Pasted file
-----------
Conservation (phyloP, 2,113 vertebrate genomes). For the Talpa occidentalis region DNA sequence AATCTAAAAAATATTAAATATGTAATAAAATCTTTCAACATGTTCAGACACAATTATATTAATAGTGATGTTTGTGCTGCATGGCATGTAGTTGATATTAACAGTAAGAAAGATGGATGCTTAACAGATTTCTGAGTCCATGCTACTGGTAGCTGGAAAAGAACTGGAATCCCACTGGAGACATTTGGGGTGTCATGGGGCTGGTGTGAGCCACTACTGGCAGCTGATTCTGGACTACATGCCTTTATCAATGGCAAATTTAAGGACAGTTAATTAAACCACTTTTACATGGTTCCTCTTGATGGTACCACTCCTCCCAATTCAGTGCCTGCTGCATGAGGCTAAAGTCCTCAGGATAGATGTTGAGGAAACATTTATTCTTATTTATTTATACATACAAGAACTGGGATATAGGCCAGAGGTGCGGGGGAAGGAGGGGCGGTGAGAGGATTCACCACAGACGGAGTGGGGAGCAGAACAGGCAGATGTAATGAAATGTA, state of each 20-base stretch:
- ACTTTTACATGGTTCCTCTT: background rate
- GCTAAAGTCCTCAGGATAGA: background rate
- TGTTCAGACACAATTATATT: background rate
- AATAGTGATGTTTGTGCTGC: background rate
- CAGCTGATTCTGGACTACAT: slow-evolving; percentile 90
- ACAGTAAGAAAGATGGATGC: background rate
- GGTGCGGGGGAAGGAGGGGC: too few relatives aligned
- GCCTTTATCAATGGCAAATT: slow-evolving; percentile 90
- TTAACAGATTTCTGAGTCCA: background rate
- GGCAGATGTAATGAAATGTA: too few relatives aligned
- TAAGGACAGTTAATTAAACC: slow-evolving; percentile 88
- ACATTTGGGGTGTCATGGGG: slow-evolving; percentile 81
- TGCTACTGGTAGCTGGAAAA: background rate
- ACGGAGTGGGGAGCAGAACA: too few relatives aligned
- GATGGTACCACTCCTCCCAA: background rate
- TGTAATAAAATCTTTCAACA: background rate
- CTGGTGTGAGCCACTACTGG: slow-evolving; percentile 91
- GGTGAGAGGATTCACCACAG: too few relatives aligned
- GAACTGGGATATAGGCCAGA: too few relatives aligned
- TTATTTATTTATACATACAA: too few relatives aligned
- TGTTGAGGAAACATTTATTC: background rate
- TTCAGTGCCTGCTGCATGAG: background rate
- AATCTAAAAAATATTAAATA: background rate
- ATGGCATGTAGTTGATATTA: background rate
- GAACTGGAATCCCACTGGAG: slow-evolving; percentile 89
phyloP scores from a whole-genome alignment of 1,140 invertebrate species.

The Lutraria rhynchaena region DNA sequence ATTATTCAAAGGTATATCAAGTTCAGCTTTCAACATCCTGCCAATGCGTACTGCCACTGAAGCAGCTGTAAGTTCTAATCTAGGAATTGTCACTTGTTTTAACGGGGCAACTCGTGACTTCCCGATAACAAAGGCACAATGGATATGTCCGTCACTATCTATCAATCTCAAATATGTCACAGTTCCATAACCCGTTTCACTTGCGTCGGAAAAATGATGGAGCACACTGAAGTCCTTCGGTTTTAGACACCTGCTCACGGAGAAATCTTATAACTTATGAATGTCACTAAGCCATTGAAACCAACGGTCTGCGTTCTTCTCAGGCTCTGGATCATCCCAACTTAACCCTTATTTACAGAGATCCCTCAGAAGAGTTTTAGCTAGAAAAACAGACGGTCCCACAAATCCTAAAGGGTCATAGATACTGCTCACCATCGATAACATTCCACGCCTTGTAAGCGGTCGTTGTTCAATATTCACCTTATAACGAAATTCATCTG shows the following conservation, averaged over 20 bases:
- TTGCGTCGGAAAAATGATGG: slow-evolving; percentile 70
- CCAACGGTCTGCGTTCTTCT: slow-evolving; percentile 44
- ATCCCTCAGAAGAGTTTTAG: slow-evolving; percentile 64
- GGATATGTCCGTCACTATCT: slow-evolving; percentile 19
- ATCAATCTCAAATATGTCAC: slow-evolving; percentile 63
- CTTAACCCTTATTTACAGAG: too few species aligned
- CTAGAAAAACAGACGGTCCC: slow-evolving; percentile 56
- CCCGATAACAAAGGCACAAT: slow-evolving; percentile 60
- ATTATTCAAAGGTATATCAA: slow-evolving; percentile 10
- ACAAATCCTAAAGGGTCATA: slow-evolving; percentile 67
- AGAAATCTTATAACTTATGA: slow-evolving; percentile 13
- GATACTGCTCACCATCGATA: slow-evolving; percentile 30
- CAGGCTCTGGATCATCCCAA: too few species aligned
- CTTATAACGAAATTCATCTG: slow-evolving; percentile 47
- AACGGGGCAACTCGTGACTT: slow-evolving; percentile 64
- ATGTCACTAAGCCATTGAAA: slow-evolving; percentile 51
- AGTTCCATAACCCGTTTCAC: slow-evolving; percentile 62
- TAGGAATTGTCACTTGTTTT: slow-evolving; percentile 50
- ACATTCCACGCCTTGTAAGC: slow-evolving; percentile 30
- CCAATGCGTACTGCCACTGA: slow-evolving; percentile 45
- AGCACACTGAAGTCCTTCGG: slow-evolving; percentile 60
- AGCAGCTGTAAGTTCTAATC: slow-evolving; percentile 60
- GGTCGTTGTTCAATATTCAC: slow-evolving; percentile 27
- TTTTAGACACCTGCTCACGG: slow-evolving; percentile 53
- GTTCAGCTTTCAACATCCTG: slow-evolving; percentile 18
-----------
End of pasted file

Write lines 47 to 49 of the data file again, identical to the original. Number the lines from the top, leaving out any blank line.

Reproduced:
- ACATTCCACGCCTTGTAAGC: slow-evolving; percentile 30
- CCAATGCGTACTGCCACTGA: slow-evolving; percentile 45
- AGCACACTGAAGTCCTTCGG: slow-evolving; percentile 60